Overall, Ubisoft has taken the best aspects of other games and mixed those with its own trademark to take Assassin's Creed to a new level. The fluid combat resembles that of Batman: Arkham City while the frontier will give you similar experience of Red Dead Redemption. The graphics is as good as Naught Dog's Uncharted and the naval engagement looks like a scene from the Pirates of the Caribbean (and Connor as the infamous Captain Jack Sparrow). Although many fans expected this to be the last game of the series, however, Ubisoft isn't yet ready to slay their golden-egg-laying goose and within this month or the next, you can expect an announcement of the following game. So if you have a console, you can get on with game right now and if not, wait till November 20 for the PC version to come out.
Ubisoft for the first time brought out an Assassin's Creed game for PS Vita which introduces a female assassin Aveline who will cross paths with Connor during the gameplay. So if you are a proud owner of a PS Vita, be sure to buy Assassin's Creed: Liberation.
Story: 8/10 Gameplay: 9/10
MARK KNOPFLER PRIVATEERING
It's been over 15 years since Mark Knopfler quietly disbanded Dire Straits, one of the defining bands of late 1980s. From then on, the band's leading man embarked on a solo career that he knew would be quite underwhelming compared to his days of rocking out to Sultans of Swing. But he has soldiered on, with very little hype, working flawlessly on his guitar and producing moments of absolute magic. His new solo venture (his 7th to date) is another example of why this guy's musical genius is second to none.
Looking at the album's discography for the first time, I felt rather overwhelmed. The album had 20 songs in two discs and a further 8 in two bonus ones. Knopfler isn't the kind to go for quantity over quality so I was looking forward to hours of quality music. Straight out of the blocks, the first few songs are absolute gold. And I mean heart-warming, euphoria-inducing music. He starts off with a heavy Celtic folk theme in Redbud Tree and Haul Away and he is at his fingerpicking best in the album's namesake Privateering. No one will blame you if you don't go past these few songs for a few days. I certainly didn't.
From there, Mark takes us on a spectacular ride across the realms of music. Armed with his guitar, he delivers the blues, country and rock and roll all with the same nonchalance. Songs like Corned Beef City and Hot Or What get you tapping and smiling along with the music while there are the more melancholy driven ones like Miss You Blues and Radio City Serenade.
The only real drawback is that there's too much going on in the album and the songs in the second part aren't up to the high benchmark set in the first part.
The songs draw inspiration from a lot of the best musicians around. From Dylan's blues to a Tom Waits-esque piano ballad, there's tributes to many a great in the album. The lyrics themselves are a pleasure to hear, almost like poetry and his singing is definitely reminiscent of Leonard Cohen's style. From a musical standpoint, his work is flawless here and it would be foolish to suggest otherwise. In his own words, Knopfler describes Privateering as an invitation to join him as he tours around the world, enthralling people with his music. He sticks true to his theme and we suggest that you do as he asks and let the music carry you away.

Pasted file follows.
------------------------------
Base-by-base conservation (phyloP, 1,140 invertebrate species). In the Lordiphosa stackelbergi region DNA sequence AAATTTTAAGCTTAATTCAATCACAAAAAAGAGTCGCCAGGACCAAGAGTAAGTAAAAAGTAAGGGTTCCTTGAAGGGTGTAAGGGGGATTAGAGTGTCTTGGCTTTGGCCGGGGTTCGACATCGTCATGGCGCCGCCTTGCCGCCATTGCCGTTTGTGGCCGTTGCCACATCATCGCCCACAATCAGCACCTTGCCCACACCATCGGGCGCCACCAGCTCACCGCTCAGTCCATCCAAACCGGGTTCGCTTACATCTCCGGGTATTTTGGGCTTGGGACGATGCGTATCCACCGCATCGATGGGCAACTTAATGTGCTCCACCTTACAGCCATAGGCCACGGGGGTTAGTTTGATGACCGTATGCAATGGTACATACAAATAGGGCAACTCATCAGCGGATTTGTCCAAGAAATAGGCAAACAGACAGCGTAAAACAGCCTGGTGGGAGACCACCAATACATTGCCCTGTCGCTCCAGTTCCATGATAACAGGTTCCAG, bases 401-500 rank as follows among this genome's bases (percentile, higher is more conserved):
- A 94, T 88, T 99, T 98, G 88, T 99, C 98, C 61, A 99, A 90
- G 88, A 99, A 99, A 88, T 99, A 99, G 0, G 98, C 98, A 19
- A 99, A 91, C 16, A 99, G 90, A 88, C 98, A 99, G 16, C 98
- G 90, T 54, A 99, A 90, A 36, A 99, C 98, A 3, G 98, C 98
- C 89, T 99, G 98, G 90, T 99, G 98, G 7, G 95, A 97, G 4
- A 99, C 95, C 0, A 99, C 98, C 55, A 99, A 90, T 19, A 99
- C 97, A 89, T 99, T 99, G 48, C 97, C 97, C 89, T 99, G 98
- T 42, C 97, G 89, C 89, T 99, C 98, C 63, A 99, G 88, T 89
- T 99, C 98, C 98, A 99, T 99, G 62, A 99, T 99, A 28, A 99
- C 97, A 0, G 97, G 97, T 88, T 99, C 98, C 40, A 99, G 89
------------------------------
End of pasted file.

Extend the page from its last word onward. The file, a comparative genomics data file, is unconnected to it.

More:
For seasoned Knopfler fans, this will be an absolute treat. It's his best compilation yet, certainly his most memorable. It looks like he might finally cast off the Dire Straits shadow. For those who haven't yet listened to him, check this album out. It has the perfect songs for you to fall in love with his music.
By Shaer Reaz
Not many people are buying webcams these days, but it's still an important accessory to have, especially if you don't have a laptop or a tablet with which to communicate with friends and family abroad. While our internet speeds aren't exactly fast (at all), at least we can see the pixelated and torn frames of our loved ones on Skype. So if you're looking for a new webcam, we're here to save the day. By providing you with webcam prices. Ok, I don't really know how it saves the day, but bear with me.
Logitech is the brand to go for if you want HD quality and unparalleled auto focusing and resolution. Their hardware is usually incredibly resilient, even webcams, so most of the shops that sell Logitech webcams are confident enough to provide anything from a 1 to 3 year warranty. The cheapest of the lot is the C110 at 1500 taka, which does not offer any HD but still has a 1.3MP sensor resolution, so the choice between this one and the cheaper A4-Tech alternatives (more on that later) is up to you. If you want to splurge your cash on more Logitech, there's the C270H (3MP, High Definition video) and the C525HD (8 MP, HD video), costing 3,000 and 5,000 taka respectively. Top end stuff, high prices. Blowing the bank is the C910 and C920, top of the line, uber-cool looking, high spec webcams that cost 10,000 taka apiece. You get 3 year warranties on the top end ones.
If your budget isn't too accommodating, Genius is a great brand that almost competes with Logitech, other than a shoddier build quality and less inspired software designs. Like their gamepads and gaming accessories, Genius webcams get the job done without a fuss and too much strain on your wallet. Genius Facecam 300 starts off at 700 taka, so cheap that you'd be surprised by the design and function. Eye-312 Mega has 1.3 MP screen resolution and costs only 800 taka. The reason for the cheap prices in both cases is the USB 1.0 function, which makes things a bit slow. Rivaling the Logitech C110 is the Genius iSlim 1320 Web, priced at 1500 and offering mid-level specs at a reasonable price. The most you'll have to splurge on a Genius webcam is 2,700 taka for the Genius Facecam 3000, HD quality and a super cool carbon effect layered on it.
Slightly more expensive, but still within reach are the A4-Tech webcams, prices ranging from 1,100 for a mid-range one to 1,900 for the A4 Tech PK-770K Web, their most expensive model. If you find anything cheaper, they're probably not that uh… functional.
“A good webcam is a very useful thing if you have a fast-ish internet connection like Link 3 or BTCL, and you have people abroad you need to stay in touch with. Sometimes it's not very convenient to sit at the desktop and chat, but the fast speeds you get with a broadband line is a definite plus,” Says Rubaiyat.
Sushmita, on the other hand, foregoes webcams all together, instead preferring to use Skype on her smartphone, making it easy on the move than carrying a laptop or tablet. “Webcams are going obsolete.”
I'm forced to agree. Cellphones, tablets, laptops, the world has moved on to portable devices for communication, and we are, too. Webcams may be the next floppy disk drive. Available only on desktop PCs, and not of much use, external webcams don't seem like they'll be surviving the onset of smart devices. But for now, here's to “can you hear me, hey, can you hear me.”